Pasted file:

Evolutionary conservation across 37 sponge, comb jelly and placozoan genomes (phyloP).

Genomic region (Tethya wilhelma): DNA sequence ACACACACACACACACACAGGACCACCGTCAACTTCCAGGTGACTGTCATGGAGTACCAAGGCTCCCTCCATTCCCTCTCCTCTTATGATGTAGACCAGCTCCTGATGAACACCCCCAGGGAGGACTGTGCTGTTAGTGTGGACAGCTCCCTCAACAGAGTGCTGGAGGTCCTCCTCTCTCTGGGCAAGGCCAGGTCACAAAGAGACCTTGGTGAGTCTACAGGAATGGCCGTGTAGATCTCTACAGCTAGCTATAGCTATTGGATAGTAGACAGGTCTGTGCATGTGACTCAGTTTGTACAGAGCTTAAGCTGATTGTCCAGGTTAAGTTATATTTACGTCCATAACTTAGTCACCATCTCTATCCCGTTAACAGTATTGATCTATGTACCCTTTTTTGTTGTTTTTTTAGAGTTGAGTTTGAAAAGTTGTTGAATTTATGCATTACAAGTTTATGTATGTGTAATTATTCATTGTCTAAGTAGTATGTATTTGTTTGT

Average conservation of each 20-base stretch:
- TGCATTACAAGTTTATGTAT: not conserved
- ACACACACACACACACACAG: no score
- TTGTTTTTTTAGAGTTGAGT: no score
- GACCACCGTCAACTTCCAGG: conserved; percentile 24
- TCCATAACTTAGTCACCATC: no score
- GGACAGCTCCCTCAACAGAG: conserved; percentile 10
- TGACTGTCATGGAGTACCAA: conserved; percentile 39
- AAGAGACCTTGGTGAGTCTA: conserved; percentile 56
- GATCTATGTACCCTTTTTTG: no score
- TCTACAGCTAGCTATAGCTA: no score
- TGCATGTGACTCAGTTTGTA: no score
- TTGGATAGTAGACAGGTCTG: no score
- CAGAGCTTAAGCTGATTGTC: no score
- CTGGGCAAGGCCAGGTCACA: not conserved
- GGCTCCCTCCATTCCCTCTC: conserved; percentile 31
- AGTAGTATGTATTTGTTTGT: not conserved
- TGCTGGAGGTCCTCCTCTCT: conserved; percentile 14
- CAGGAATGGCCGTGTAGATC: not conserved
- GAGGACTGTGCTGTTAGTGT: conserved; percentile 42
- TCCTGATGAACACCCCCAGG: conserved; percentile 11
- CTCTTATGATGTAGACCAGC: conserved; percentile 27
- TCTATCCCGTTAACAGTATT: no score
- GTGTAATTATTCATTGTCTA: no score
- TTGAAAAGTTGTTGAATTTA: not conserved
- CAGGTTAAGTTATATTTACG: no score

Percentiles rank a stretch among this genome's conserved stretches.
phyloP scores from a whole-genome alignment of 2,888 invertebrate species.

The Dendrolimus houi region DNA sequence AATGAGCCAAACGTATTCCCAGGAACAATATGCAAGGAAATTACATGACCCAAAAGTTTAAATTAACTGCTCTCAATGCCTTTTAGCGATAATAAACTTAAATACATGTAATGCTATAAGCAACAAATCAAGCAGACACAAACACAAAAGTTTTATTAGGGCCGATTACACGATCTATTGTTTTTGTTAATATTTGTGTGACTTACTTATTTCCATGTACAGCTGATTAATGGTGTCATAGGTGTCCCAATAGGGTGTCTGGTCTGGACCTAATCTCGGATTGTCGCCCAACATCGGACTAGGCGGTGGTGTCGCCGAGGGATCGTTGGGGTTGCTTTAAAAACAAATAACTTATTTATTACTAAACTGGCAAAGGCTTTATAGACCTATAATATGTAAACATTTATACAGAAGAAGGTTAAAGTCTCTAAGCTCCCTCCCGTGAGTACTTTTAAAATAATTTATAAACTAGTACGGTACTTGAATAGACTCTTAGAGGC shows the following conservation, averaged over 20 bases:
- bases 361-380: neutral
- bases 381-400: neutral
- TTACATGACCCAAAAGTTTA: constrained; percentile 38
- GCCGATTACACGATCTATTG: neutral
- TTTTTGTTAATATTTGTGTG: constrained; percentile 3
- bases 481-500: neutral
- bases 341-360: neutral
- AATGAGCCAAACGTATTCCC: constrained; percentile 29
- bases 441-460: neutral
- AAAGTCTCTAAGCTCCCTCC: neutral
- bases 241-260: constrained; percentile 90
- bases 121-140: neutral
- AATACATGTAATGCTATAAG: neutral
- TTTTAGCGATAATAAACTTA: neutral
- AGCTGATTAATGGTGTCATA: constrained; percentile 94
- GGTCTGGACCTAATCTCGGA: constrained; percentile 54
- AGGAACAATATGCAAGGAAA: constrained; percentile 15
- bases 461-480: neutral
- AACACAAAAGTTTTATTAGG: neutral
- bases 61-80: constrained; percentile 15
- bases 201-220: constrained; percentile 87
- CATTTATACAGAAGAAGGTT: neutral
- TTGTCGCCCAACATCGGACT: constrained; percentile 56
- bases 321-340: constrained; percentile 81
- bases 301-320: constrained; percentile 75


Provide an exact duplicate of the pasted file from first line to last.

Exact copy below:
Evolutionary conservation across 37 sponge, comb jelly and placozoan genomes (phyloP).

Genomic region (Tethya wilhelma): DNA sequence ACACACACACACACACACAGGACCACCGTCAACTTCCAGGTGACTGTCATGGAGTACCAAGGCTCCCTCCATTCCCTCTCCTCTTATGATGTAGACCAGCTCCTGATGAACACCCCCAGGGAGGACTGTGCTGTTAGTGTGGACAGCTCCCTCAACAGAGTGCTGGAGGTCCTCCTCTCTCTGGGCAAGGCCAGGTCACAAAGAGACCTTGGTGAGTCTACAGGAATGGCCGTGTAGATCTCTACAGCTAGCTATAGCTATTGGATAGTAGACAGGTCTGTGCATGTGACTCAGTTTGTACAGAGCTTAAGCTGATTGTCCAGGTTAAGTTATATTTACGTCCATAACTTAGTCACCATCTCTATCCCGTTAACAGTATTGATCTATGTACCCTTTTTTGTTGTTTTTTTAGAGTTGAGTTTGAAAAGTTGTTGAATTTATGCATTACAAGTTTATGTATGTGTAATTATTCATTGTCTAAGTAGTATGTATTTGTTTGT

Average conservation of each 20-base stretch:
- TGCATTACAAGTTTATGTAT: not conserved
- ACACACACACACACACACAG: no score
- TTGTTTTTTTAGAGTTGAGT: no score
- GACCACCGTCAACTTCCAGG: conserved; percentile 24
- TCCATAACTTAGTCACCATC: no score
- GGACAGCTCCCTCAACAGAG: conserved; percentile 10
- TGACTGTCATGGAGTACCAA: conserved; percentile 39
- AAGAGACCTTGGTGAGTCTA: conserved; percentile 56
- GATCTATGTACCCTTTTTTG: no score
- TCTACAGCTAGCTATAGCTA: no score
- TGCATGTGACTCAGTTTGTA: no score
- TTGGATAGTAGACAGGTCTG: no score
- CAGAGCTTAAGCTGATTGTC: no score
- CTGGGCAAGGCCAGGTCACA: not conserved
- GGCTCCCTCCATTCCCTCTC: conserved; percentile 31
- AGTAGTATGTATTTGTTTGT: not conserved
- TGCTGGAGGTCCTCCTCTCT: conserved; percentile 14
- CAGGAATGGCCGTGTAGATC: not conserved
- GAGGACTGTGCTGTTAGTGT: conserved; percentile 42
- TCCTGATGAACACCCCCAGG: conserved; percentile 11
- CTCTTATGATGTAGACCAGC: conserved; percentile 27
- TCTATCCCGTTAACAGTATT: no score
- GTGTAATTATTCATTGTCTA: no score
- TTGAAAAGTTGTTGAATTTA: not conserved
- CAGGTTAAGTTATATTTACG: no score

Percentiles rank a stretch among this genome's conserved stretches.
phyloP scores from a whole-genome alignment of 2,888 invertebrate species.

The Dendrolimus houi region DNA sequence AATGAGCCAAACGTATTCCCAGGAACAATATGCAAGGAAATTACATGACCCAAAAGTTTAAATTAACTGCTCTCAATGCCTTTTAGCGATAATAAACTTAAATACATGTAATGCTATAAGCAACAAATCAAGCAGACACAAACACAAAAGTTTTATTAGGGCCGATTACACGATCTATTGTTTTTGTTAATATTTGTGTGACTTACTTATTTCCATGTACAGCTGATTAATGGTGTCATAGGTGTCCCAATAGGGTGTCTGGTCTGGACCTAATCTCGGATTGTCGCCCAACATCGGACTAGGCGGTGGTGTCGCCGAGGGATCGTTGGGGTTGCTTTAAAAACAAATAACTTATTTATTACTAAACTGGCAAAGGCTTTATAGACCTATAATATGTAAACATTTATACAGAAGAAGGTTAAAGTCTCTAAGCTCCCTCCCGTGAGTACTTTTAAAATAATTTATAAACTAGTACGGTACTTGAATAGACTCTTAGAGGC shows the following conservation, averaged over 20 bases:
- bases 361-380: neutral
- bases 381-400: neutral
- TTACATGACCCAAAAGTTTA: constrained; percentile 38
- GCCGATTACACGATCTATTG: neutral
- TTTTTGTTAATATTTGTGTG: constrained; percentile 3
- bases 481-500: neutral
- bases 341-360: neutral
- AATGAGCCAAACGTATTCCC: constrained; percentile 29
- bases 441-460: neutral
- AAAGTCTCTAAGCTCCCTCC: neutral
- bases 241-260: constrained; percentile 90
- bases 121-140: neutral
- AATACATGTAATGCTATAAG: neutral
- TTTTAGCGATAATAAACTTA: neutral
- AGCTGATTAATGGTGTCATA: constrained; percentile 94
- GGTCTGGACCTAATCTCGGA: constrained; percentile 54
- AGGAACAATATGCAAGGAAA: constrained; percentile 15
- bases 461-480: neutral
- AACACAAAAGTTTTATTAGG: neutral
- bases 61-80: constrained; percentile 15
- bases 201-220: constrained; percentile 87
- CATTTATACAGAAGAAGGTT: neutral
- TTGTCGCCCAACATCGGACT: constrained; percentile 56
- bases 321-340: constrained; percentile 81
- bases 301-320: constrained; percentile 75